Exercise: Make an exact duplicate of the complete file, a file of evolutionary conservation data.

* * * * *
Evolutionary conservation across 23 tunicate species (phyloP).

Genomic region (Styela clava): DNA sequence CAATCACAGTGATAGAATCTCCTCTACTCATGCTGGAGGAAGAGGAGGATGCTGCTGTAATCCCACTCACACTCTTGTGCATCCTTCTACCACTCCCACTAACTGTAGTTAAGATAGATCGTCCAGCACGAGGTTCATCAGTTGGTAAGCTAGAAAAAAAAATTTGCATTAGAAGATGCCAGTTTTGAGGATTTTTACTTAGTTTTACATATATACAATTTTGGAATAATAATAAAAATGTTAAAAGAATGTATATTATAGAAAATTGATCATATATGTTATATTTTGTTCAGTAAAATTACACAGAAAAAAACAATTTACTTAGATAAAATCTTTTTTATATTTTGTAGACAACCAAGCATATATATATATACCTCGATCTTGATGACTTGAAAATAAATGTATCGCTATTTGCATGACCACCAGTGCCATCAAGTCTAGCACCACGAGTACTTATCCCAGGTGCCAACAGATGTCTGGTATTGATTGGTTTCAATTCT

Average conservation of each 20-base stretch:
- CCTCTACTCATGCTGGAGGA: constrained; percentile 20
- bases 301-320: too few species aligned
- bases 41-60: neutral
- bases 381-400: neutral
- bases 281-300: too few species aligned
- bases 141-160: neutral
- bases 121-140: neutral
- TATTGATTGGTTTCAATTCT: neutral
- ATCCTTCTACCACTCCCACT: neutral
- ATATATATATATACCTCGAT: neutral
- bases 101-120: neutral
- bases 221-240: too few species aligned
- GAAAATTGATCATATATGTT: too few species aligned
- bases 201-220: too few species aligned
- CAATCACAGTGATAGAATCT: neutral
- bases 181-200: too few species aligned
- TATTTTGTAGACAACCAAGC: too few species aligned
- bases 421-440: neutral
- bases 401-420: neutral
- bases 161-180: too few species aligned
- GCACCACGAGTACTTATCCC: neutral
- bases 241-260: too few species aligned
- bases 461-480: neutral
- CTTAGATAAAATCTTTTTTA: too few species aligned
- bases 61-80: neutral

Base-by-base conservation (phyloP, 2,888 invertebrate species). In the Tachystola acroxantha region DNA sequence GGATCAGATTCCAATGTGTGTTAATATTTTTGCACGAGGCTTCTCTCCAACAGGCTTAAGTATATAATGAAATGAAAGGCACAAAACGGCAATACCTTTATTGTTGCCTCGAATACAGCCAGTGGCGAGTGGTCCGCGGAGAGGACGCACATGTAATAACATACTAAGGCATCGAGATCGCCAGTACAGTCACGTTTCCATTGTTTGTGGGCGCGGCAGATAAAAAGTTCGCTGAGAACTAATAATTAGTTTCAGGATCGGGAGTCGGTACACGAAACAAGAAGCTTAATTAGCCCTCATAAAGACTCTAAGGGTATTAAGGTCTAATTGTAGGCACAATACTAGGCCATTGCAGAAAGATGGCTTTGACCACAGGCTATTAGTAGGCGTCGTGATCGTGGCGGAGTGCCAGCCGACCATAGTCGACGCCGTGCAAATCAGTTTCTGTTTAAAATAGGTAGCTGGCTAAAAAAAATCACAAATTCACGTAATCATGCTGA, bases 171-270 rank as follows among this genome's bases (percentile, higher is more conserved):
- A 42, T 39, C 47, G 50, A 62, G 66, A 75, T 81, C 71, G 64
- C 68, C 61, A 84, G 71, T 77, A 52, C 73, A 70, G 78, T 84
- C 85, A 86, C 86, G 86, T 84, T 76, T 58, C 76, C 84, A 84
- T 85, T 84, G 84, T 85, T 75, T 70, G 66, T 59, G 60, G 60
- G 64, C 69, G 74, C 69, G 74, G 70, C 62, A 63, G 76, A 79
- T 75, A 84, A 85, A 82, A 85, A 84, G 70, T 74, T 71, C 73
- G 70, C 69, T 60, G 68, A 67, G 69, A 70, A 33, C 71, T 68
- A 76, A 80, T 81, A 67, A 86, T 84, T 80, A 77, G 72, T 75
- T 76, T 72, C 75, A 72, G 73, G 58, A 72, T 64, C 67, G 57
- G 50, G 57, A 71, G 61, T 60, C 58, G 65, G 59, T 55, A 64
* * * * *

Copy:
Evolutionary conservation across 23 tunicate species (phyloP).

Genomic region (Styela clava): DNA sequence CAATCACAGTGATAGAATCTCCTCTACTCATGCTGGAGGAAGAGGAGGATGCTGCTGTAATCCCACTCACACTCTTGTGCATCCTTCTACCACTCCCACTAACTGTAGTTAAGATAGATCGTCCAGCACGAGGTTCATCAGTTGGTAAGCTAGAAAAAAAAATTTGCATTAGAAGATGCCAGTTTTGAGGATTTTTACTTAGTTTTACATATATACAATTTTGGAATAATAATAAAAATGTTAAAAGAATGTATATTATAGAAAATTGATCATATATGTTATATTTTGTTCAGTAAAATTACACAGAAAAAAACAATTTACTTAGATAAAATCTTTTTTATATTTTGTAGACAACCAAGCATATATATATATACCTCGATCTTGATGACTTGAAAATAAATGTATCGCTATTTGCATGACCACCAGTGCCATCAAGTCTAGCACCACGAGTACTTATCCCAGGTGCCAACAGATGTCTGGTATTGATTGGTTTCAATTCT

Average conservation of each 20-base stretch:
- CCTCTACTCATGCTGGAGGA: constrained; percentile 20
- bases 301-320: too few species aligned
- bases 41-60: neutral
- bases 381-400: neutral
- bases 281-300: too few species aligned
- bases 141-160: neutral
- bases 121-140: neutral
- TATTGATTGGTTTCAATTCT: neutral
- ATCCTTCTACCACTCCCACT: neutral
- ATATATATATATACCTCGAT: neutral
- bases 101-120: neutral
- bases 221-240: too few species aligned
- GAAAATTGATCATATATGTT: too few species aligned
- bases 201-220: too few species aligned
- CAATCACAGTGATAGAATCT: neutral
- bases 181-200: too few species aligned
- TATTTTGTAGACAACCAAGC: too few species aligned
- bases 421-440: neutral
- bases 401-420: neutral
- bases 161-180: too few species aligned
- GCACCACGAGTACTTATCCC: neutral
- bases 241-260: too few species aligned
- bases 461-480: neutral
- CTTAGATAAAATCTTTTTTA: too few species aligned
- bases 61-80: neutral

Base-by-base conservation (phyloP, 2,888 invertebrate species). In the Tachystola acroxantha region DNA sequence GGATCAGATTCCAATGTGTGTTAATATTTTTGCACGAGGCTTCTCTCCAACAGGCTTAAGTATATAATGAAATGAAAGGCACAAAACGGCAATACCTTTATTGTTGCCTCGAATACAGCCAGTGGCGAGTGGTCCGCGGAGAGGACGCACATGTAATAACATACTAAGGCATCGAGATCGCCAGTACAGTCACGTTTCCATTGTTTGTGGGCGCGGCAGATAAAAAGTTCGCTGAGAACTAATAATTAGTTTCAGGATCGGGAGTCGGTACACGAAACAAGAAGCTTAATTAGCCCTCATAAAGACTCTAAGGGTATTAAGGTCTAATTGTAGGCACAATACTAGGCCATTGCAGAAAGATGGCTTTGACCACAGGCTATTAGTAGGCGTCGTGATCGTGGCGGAGTGCCAGCCGACCATAGTCGACGCCGTGCAAATCAGTTTCTGTTTAAAATAGGTAGCTGGCTAAAAAAAATCACAAATTCACGTAATCATGCTGA, bases 171-270 rank as follows among this genome's bases (percentile, higher is more conserved):
- A 42, T 39, C 47, G 50, A 62, G 66, A 75, T 81, C 71, G 64
- C 68, C 61, A 84, G 71, T 77, A 52, C 73, A 70, G 78, T 84
- C 85, A 86, C 86, G 86, T 84, T 76, T 58, C 76, C 84, A 84
- T 85, T 84, G 84, T 85, T 75, T 70, G 66, T 59, G 60, G 60
- G 64, C 69, G 74, C 69, G 74, G 70, C 62, A 63, G 76, A 79
- T 75, A 84, A 85, A 82, A 85, A 84, G 70, T 74, T 71, C 73
- G 70, C 69, T 60, G 68, A 67, G 69, A 70, A 33, C 71, T 68
- A 76, A 80, T 81, A 67, A 86, T 84, T 80, A 77, G 72, T 75
- T 76, T 72, C 75, A 72, G 73, G 58, A 72, T 64, C 67, G 57
- G 50, G 57, A 71, G 61, T 60, C 58, G 65, G 59, T 55, A 64